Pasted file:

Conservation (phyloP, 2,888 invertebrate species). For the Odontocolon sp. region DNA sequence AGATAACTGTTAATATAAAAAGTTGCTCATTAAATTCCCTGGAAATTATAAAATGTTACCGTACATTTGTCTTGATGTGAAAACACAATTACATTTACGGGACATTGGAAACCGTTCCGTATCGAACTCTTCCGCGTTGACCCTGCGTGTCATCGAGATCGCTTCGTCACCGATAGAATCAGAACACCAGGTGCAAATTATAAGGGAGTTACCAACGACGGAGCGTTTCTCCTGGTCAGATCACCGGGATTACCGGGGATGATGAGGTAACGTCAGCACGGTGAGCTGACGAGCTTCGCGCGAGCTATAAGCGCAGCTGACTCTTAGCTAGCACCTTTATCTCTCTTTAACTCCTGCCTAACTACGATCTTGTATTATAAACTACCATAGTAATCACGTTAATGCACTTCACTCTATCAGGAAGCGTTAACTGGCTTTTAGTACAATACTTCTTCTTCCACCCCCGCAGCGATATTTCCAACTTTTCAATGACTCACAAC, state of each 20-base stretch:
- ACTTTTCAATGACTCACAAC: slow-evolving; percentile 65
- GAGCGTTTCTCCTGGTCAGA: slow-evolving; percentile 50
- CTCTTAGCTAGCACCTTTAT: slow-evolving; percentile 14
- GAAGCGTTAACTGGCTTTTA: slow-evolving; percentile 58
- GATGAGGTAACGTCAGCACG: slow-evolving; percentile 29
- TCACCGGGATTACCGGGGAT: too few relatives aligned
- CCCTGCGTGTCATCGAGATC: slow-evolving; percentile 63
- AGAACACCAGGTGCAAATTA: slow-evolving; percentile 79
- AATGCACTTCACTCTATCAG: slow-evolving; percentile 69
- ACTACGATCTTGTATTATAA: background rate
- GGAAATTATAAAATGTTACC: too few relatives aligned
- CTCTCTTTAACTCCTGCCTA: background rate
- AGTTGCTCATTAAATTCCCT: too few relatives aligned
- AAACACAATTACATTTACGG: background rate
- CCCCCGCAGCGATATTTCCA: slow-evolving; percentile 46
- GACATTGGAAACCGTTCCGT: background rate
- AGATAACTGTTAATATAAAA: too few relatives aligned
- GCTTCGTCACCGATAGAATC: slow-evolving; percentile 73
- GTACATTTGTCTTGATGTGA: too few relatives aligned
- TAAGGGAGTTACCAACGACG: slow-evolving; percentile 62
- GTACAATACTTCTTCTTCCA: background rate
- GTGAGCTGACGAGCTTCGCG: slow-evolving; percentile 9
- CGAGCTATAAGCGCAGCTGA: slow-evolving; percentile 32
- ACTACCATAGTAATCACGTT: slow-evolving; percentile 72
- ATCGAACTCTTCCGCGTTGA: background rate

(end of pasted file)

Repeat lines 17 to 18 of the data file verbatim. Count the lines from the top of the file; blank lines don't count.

- GACATTGGAAACCGTTCCGT: background rate
- AGATAACTGTTAATATAAAA: too few relatives aligned